When I say I trust someone, what I mean is…

By Cindy Vallance

While by no means definitive, here are a few possible responses to the question  I asked in my last blog: “When I say I trust someone, what I mean is…”

“I feel that I will not be taken advantage of.”

“I will find in someone’s behaviour what I expect, not what I fear.”

“I believe that the individual I am trusting will consider my interests and my welfare.”

“I know I can rely on their opinions, actions, and integrity.”

How do these answers define the meaning of trust? What they share is the expectation that the other individual’s behaviour, in relation to the respondent, will be positive.

A more formal definition for trust would be be “a willingness to accept vulnerability based on positive expectations of the behaviour or intentions of another individual, irrespective of the ability to monitor or control that other person.”

Coming back to the concept of risk-taking that I mentioned last week, we can see why trust is critical. If we take a risk, we expose our vulnerability because there is always the possibility of failure with risk. Why would we willingly expose our vulnerability to anyone we didn’t consider trust-worthy? When we are dealing with someone we don’t trust, we rightly wonder “If I fail, what will happen to me?”

But when we consider that someone is trust-worthy, what qualities are we looking for? Research* identifies four key characteristics:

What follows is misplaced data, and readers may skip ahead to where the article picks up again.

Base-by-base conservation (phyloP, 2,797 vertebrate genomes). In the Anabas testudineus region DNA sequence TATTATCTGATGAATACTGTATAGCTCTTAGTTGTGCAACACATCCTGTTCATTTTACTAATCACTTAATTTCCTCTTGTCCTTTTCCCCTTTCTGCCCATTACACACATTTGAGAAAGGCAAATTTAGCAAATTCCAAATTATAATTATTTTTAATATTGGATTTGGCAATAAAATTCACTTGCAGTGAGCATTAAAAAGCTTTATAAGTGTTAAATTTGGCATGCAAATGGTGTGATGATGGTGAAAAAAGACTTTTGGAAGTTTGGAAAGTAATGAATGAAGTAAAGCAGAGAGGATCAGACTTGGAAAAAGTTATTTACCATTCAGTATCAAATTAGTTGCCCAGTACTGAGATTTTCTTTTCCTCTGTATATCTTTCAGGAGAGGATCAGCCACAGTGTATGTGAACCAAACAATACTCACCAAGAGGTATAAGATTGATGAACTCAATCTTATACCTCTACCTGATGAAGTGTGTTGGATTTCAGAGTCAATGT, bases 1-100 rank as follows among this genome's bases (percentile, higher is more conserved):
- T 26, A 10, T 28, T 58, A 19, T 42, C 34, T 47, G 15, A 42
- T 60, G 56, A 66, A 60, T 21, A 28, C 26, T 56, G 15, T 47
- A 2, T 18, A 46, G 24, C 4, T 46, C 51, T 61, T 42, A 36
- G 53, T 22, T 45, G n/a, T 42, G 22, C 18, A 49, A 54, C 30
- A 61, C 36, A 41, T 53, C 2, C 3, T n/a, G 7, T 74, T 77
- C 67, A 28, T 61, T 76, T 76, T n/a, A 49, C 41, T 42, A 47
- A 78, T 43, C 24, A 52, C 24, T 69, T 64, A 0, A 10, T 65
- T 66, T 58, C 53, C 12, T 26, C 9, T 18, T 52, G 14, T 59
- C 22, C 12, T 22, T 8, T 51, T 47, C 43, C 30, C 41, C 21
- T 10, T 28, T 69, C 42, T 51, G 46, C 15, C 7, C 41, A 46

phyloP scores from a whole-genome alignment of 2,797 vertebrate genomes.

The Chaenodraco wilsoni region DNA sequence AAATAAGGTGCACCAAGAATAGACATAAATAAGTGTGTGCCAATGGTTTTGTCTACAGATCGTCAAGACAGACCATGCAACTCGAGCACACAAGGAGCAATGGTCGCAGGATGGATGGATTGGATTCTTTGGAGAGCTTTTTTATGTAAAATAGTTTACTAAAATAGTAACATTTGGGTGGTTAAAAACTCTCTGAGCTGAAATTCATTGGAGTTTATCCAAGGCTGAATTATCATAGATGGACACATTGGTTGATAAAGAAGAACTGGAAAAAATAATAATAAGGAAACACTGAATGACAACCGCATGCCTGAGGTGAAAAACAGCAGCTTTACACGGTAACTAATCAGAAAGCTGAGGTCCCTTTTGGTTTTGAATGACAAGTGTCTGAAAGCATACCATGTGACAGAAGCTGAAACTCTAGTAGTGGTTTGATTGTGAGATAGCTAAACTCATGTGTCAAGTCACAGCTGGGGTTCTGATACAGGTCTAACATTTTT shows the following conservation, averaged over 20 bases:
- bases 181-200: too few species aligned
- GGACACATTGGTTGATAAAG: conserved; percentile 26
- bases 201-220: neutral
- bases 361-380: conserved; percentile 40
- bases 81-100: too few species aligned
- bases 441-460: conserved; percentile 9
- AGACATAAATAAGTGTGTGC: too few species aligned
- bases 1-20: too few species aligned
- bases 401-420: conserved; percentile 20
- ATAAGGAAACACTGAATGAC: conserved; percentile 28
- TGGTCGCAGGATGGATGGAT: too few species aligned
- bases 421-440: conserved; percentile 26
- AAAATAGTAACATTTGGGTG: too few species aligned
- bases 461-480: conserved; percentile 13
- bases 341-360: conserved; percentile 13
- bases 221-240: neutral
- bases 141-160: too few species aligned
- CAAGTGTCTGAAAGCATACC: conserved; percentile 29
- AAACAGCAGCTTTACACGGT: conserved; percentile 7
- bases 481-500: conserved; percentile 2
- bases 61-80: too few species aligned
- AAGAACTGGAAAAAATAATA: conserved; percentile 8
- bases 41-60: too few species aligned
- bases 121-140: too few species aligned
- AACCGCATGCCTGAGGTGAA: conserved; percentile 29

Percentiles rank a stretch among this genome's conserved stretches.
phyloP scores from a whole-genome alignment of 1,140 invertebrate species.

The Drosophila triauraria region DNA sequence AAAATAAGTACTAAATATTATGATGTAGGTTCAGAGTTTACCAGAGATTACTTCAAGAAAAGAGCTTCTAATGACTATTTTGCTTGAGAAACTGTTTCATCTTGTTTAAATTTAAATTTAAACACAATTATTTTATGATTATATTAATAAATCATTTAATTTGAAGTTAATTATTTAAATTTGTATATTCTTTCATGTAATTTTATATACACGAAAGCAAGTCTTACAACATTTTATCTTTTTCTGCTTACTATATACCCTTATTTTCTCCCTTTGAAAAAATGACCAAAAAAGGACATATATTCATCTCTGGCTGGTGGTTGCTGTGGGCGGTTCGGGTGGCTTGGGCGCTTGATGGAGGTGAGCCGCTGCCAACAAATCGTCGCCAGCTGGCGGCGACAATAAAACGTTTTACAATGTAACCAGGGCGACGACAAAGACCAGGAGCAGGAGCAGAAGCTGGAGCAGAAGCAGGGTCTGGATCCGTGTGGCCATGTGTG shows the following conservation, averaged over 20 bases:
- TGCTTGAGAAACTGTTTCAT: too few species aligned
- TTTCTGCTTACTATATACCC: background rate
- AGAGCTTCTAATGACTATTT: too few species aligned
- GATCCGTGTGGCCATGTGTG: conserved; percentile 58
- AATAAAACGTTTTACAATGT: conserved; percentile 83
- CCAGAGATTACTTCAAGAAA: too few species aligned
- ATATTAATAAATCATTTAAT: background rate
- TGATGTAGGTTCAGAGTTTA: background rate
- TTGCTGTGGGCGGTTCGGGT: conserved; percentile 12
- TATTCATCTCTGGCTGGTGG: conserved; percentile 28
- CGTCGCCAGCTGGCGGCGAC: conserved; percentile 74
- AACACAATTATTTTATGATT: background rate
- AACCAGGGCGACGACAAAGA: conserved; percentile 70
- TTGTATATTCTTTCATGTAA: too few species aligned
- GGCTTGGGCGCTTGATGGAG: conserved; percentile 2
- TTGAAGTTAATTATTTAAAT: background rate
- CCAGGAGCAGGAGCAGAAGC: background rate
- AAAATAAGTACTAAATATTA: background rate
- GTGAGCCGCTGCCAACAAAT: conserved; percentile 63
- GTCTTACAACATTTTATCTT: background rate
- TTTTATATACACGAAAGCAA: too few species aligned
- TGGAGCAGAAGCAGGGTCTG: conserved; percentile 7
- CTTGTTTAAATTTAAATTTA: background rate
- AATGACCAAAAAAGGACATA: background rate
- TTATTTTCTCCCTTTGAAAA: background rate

ABILITY – competence in meeting our expectations

BENEVOLENCE – positive orientation towards us

INTEGRITY – commitment to commonly accepted principles and  behavioural standards

PREDICTABILITY – consistency of positive behaviours demonstrated over time

It is easy to consider these qualities when we are evaluating others’ behaviour  – and perhaps find them wanting. However, there is much more we can do by starting with ourselves.

Reflect on the four qualities. Ask – Am I demonstrating these qualities so that others will trust me? What evidence do I have that others trust me? What is the basis of that trust?

And what can I do if I believe I could improve in the demonstration of any of these components of trust? I will come back to that next week.

*In addition to research by A.R. Elangovan, also see Hope-Hailey, Veronica, Ros Searle and Graham Dietz. Organisational Effectiveness: How Trust Helps. People Management, March 2012.

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